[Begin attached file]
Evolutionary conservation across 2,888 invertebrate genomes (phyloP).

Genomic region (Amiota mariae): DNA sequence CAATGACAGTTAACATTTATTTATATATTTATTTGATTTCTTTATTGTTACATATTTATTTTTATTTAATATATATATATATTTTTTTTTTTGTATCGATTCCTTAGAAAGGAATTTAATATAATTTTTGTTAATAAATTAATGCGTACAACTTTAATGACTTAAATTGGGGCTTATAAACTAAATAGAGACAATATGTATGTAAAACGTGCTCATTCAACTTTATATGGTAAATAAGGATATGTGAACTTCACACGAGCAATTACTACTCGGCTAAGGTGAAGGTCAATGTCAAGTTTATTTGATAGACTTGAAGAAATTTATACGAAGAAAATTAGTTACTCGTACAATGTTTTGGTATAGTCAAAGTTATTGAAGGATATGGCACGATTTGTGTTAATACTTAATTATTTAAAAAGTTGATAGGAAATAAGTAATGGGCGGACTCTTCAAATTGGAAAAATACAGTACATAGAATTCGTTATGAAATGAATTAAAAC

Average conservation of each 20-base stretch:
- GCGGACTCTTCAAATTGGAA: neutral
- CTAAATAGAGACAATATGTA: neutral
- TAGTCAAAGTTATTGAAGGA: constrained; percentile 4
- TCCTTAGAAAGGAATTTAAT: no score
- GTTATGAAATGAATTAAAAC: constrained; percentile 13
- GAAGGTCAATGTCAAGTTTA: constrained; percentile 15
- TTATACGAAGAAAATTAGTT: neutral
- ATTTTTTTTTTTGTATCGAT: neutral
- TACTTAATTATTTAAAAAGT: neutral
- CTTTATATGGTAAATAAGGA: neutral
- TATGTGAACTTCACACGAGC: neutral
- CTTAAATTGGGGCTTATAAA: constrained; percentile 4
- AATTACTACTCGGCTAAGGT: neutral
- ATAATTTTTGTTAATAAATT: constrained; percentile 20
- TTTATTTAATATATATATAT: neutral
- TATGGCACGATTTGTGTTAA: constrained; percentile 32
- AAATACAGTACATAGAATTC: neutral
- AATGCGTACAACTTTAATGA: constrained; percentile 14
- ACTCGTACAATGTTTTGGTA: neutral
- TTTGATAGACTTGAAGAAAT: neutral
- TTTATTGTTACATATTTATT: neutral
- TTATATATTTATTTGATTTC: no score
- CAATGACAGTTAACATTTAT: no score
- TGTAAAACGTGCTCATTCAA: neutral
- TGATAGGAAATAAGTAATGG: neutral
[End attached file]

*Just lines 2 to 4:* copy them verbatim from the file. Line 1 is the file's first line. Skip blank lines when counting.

Genomic region (Amiota mariae): DNA sequence CAATGACAGTTAACATTTATTTATATATTTATTTGATTTCTTTATTGTTACATATTTATTTTTATTTAATATATATATATATTTTTTTTTTTGTATCGATTCCTTAGAAAGGAATTTAATATAATTTTTGTTAATAAATTAATGCGTACAACTTTAATGACTTAAATTGGGGCTTATAAACTAAATAGAGACAATATGTATGTAAAACGTGCTCATTCAACTTTATATGGTAAATAAGGATATGTGAACTTCACACGAGCAATTACTACTCGGCTAAGGTGAAGGTCAATGTCAAGTTTATTTGATAGACTTGAAGAAATTTATACGAAGAAAATTAGTTACTCGTACAATGTTTTGGTATAGTCAAAGTTATTGAAGGATATGGCACGATTTGTGTTAATACTTAATTATTTAAAAAGTTGATAGGAAATAAGTAATGGGCGGACTCTTCAAATTGGAAAAATACAGTACATAGAATTCGTTATGAAATGAATTAAAAC

Average conservation of each 20-base stretch:
- GCGGACTCTTCAAATTGGAA: neutral